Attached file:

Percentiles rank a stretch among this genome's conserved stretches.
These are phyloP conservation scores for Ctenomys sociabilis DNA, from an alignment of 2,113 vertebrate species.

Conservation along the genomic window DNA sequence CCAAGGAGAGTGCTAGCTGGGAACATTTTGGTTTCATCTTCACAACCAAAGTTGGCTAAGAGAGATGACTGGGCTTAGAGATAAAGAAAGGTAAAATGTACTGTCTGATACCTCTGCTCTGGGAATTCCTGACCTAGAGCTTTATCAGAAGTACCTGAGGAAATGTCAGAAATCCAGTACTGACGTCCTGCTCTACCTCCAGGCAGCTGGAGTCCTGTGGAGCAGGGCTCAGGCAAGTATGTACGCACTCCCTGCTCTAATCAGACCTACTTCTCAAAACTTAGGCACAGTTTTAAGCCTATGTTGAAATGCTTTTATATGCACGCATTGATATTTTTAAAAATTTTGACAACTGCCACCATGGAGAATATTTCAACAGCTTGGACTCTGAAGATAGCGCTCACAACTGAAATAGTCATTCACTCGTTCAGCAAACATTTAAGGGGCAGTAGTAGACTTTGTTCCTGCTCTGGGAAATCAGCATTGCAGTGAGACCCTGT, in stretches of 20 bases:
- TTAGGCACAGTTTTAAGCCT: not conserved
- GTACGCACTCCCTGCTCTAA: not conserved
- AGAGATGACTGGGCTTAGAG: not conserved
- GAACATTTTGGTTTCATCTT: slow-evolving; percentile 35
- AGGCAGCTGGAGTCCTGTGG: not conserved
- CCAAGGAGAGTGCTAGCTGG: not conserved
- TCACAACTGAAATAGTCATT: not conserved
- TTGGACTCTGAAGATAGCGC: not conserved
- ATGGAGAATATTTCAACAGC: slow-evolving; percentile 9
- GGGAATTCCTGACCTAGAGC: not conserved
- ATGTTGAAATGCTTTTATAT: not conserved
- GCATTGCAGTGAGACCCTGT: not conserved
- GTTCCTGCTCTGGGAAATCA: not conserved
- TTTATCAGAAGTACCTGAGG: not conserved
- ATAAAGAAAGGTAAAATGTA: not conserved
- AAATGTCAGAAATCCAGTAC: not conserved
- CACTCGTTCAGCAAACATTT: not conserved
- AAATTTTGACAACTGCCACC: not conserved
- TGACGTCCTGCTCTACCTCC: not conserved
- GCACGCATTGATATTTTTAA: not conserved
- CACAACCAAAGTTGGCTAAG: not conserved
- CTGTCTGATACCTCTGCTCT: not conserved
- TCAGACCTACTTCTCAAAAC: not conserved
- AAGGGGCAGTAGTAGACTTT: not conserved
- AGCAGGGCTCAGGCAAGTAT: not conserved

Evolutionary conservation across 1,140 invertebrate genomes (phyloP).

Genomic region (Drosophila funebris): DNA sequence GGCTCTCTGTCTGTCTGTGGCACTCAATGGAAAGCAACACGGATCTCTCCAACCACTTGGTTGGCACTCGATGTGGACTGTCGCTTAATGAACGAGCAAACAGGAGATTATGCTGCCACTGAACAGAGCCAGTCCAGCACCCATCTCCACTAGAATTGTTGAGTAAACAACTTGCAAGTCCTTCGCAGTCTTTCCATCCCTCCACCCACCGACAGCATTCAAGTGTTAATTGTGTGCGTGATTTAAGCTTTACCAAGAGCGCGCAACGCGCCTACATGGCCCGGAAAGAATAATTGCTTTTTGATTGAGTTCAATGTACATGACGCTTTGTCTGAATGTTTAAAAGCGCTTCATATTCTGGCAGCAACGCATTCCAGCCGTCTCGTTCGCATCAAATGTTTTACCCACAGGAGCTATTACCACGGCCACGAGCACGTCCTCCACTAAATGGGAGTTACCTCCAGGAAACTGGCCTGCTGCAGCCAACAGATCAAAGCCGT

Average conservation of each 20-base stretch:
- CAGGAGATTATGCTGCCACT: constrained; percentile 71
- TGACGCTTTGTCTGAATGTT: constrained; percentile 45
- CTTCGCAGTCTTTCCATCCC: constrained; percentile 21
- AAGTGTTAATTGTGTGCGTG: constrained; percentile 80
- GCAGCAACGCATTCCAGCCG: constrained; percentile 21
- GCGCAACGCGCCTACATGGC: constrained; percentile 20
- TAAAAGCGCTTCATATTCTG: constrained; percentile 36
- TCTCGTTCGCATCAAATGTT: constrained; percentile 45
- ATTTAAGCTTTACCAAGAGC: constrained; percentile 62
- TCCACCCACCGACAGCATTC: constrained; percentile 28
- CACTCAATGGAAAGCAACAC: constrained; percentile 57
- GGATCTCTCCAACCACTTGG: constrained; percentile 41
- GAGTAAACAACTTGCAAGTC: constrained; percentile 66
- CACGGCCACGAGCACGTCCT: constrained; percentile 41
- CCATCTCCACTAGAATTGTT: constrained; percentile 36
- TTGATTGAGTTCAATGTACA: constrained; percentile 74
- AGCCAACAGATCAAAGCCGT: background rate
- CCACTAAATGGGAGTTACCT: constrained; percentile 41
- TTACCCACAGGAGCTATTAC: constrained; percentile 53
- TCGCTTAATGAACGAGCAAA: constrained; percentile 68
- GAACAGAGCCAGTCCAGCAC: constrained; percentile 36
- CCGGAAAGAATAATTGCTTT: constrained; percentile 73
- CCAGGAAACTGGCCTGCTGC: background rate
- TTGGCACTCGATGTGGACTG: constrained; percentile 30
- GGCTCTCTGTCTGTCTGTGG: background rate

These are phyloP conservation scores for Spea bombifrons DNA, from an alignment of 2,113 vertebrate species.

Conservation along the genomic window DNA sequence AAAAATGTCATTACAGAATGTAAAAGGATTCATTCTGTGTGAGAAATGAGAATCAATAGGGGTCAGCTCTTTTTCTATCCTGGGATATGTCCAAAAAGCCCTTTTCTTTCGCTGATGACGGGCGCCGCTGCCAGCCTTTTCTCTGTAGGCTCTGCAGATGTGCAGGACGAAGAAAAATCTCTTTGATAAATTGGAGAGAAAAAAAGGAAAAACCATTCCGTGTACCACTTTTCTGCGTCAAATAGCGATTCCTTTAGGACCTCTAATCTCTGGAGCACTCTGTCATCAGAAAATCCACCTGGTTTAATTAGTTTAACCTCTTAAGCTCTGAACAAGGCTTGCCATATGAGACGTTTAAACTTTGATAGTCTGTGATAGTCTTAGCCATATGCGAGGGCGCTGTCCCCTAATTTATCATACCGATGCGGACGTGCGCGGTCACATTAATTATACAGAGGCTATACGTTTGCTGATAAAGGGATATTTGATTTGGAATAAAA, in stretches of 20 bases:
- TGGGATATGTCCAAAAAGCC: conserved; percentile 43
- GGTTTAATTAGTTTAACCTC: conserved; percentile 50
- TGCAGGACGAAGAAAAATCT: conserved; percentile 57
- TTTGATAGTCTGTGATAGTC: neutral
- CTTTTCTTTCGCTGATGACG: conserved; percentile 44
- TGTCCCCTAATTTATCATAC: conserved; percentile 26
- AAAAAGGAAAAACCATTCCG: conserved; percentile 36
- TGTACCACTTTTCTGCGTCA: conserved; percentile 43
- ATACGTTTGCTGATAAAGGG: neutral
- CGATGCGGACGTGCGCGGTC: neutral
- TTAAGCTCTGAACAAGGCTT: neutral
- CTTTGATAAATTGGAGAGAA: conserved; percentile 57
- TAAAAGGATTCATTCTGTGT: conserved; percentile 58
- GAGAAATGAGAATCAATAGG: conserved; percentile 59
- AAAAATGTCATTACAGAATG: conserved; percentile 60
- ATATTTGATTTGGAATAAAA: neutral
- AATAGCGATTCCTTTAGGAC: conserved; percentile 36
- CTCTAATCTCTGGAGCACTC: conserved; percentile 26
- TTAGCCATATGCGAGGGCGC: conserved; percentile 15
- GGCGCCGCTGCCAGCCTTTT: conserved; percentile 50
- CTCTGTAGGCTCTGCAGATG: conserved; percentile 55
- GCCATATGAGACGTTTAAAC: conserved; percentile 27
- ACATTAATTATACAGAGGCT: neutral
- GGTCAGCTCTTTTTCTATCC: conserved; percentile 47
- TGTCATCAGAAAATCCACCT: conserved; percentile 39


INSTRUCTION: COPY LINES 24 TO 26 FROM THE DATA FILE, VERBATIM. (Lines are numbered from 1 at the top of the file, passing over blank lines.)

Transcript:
- CACAACCAAAGTTGGCTAAG: not conserved
- CTGTCTGATACCTCTGCTCT: not conserved
- TCAGACCTACTTCTCAAAAC: not conserved